May 27, 2011 Devotion Sharing

Submitted by Wilson Fong, Gracepoint Berkeley.

Luke 16:3-8

Why is the manager’s response commendable?

The master commended the dishonest manager because he had acted shrewdly.  Anticipating the termination of his employment, the manager acted quickly and decisively to ensure that “people will welcome [him] into their houses” (v. 4).  What he did was called in each of his master’s debtors and significantly reduced the amount they each owed the master.  In other words, he took his master’s wealth and freely gave it away so that the grateful beneficiaries would appreciate the manager’s generous gesture and be gracious toward him in return.

Luke 16:9-12

What does it mean to “gain friends” using “worldly wealth” so that I will be welcomed into eternal dwellings?

Jesus tells his disciples to use worldly wealth to gain friends so that when it is gone, they will be welcomed into eternal dwellings.  “Worldly wealth” refers to material things, such as money and personal possessions – all of which belongs to God and none of which lasts forever.  Like the shrewd manager, God has entrusted me with his wealth to do with whatever I please, and Jesus says, use it to build eternal relationships through acts of generosity.  Now money does not buy friends, and relationship-building requires time and energy and emotional labor.  So to use my worldly wealth to gain eternal friends means that I take this short life that I have been by God and invest it in loving people into God’s kingdom, sharing the saving gospel with them and being a blessing to them – so that in heaven, there will be people whose lives I have touched in the name of Christ.

What is the relationship between “worldly wealth” and “true riches”?

Trustworthiness in handling worldly wealth qualifies you to be entrusted with true riches.

Luke 16:12

What is my role on earth toward the resources I have been given?

My role on earth is to be a trustworthy steward over the resources I have been given by God.  They are not my property, for they belong to God.  Like Denethor, the Steward of Gondor from Lord of the Rings, who was to serve in the place of the King, I am a steward of God’s resources in my life, meaning that I need to use them as God would see fit.  And because God is benevolent and generous and so eager to provide, he wants me to use his resources to bless others.

What constitutes being “trustworthy” with money according to this passage?  Have I been trustworthy in this sense?

Being “trustworthy” with money, according to this passage, means using God’s money for his purpose.  It first entails proper recognition that the money does not belong to me but belongs to God, and it then leads to the unwavering intention to use that money for God’s purposes.  It does not mean frivolously giving money away to whoever passes by, but using money to support those in need (as seen in 2 Corinthians) and to further God’s mission of eternal salvation.

In this sense, I am trustworthy in that I am using the money God has given me to contribute to the work of our church and to meet people’s needs.  I am not splurging on myself and my family, making indulgent purchases and enjoying the finer things in life.  However, I need to improve in this area by being mindful of my finances, cutting out unnecessary spending so I can save up God’s money and then use it when need or opportunity arises.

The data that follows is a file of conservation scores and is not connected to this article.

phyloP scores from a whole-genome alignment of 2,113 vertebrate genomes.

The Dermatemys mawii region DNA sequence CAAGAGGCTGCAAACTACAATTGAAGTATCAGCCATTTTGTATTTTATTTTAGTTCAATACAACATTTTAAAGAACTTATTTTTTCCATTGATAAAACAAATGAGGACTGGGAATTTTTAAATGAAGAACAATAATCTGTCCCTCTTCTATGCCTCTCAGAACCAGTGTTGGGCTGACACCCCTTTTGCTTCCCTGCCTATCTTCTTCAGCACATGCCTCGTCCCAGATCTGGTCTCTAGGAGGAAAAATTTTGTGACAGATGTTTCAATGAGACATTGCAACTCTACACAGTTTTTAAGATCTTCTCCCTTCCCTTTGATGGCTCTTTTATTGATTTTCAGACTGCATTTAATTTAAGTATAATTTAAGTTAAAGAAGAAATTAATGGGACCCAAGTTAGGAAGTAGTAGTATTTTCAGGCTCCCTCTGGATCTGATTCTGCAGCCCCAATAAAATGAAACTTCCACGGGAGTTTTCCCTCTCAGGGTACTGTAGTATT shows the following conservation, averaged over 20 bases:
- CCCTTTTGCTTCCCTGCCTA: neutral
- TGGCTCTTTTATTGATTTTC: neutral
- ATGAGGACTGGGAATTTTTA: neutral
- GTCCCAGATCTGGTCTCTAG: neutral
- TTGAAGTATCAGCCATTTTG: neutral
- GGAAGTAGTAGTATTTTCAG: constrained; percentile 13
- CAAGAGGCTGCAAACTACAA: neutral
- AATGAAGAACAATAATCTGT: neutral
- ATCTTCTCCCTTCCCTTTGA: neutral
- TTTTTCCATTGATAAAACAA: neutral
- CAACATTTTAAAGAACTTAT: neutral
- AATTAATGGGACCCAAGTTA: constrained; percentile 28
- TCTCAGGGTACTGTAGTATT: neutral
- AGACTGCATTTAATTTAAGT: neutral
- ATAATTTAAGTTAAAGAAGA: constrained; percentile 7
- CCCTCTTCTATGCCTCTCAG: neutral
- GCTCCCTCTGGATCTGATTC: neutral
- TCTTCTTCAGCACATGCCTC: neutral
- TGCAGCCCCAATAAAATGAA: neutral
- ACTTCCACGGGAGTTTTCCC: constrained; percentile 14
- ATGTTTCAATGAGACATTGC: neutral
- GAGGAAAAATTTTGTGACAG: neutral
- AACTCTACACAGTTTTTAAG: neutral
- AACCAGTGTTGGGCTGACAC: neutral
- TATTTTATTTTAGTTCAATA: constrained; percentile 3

Luke 16:13

Why is it impossible to serve both God and money? It is impossible to serve both God and Money because both have inherently competing demands – demands upon my time, my thoughts, my energy, my labor, my talents, and essentially, my totality.  Serving God is an all-consuming life of serving people (ministry) – getting to know them, building friendships with them, loving them, actually doing hard work in serving them, sharing the gospel with them, making them into disciples of Christ and teaching them to obey everything Jesus commanded them.  This cannot be categorized as an extracurricular activity or a hobby or a side-job.  Rather, it is going to take everything I have, or as Jesus put it in Luke 9:24, “…losing my life for Jesus…”  Similarly, serving Money is an all-consuming life of serving myself – gratifying my desires and appetites, filling my life with stuff, building up my career so I can make even more money, and ultimately feeding my ego and feeling really powerful because I own a lot of money.  But along the way, I also become increasingly narcissistic, selfish, unloving, uncaring, and proud.  “What good is it for a man to gain the whole world, and yet lose or forfeit his very self?” (Luke 9:25).  It is impossible to serve God and Money because they each pull me into opposite directions.

Which one am I serving? I am serving God.  I am happy at my job as a primary care nurse practitioner, and I feel like I am doing good work with my patients – improving their health and preventing harm and disease in their lives.  But that is not my “calling” or my “vocation.”  The God who calls sinners into His service has called me “an ambassador of Christ” and “minister of reconciliation.”  So as happy as I am at work, it is just a day job, and it is when I arrive in Berkeley after work that I really come alive – treating a student out to dinner, teaching Course 101 with a seeker, helping a new Christian grow spiritually and struggle with their sins, sharing with my small group from God’s Word.

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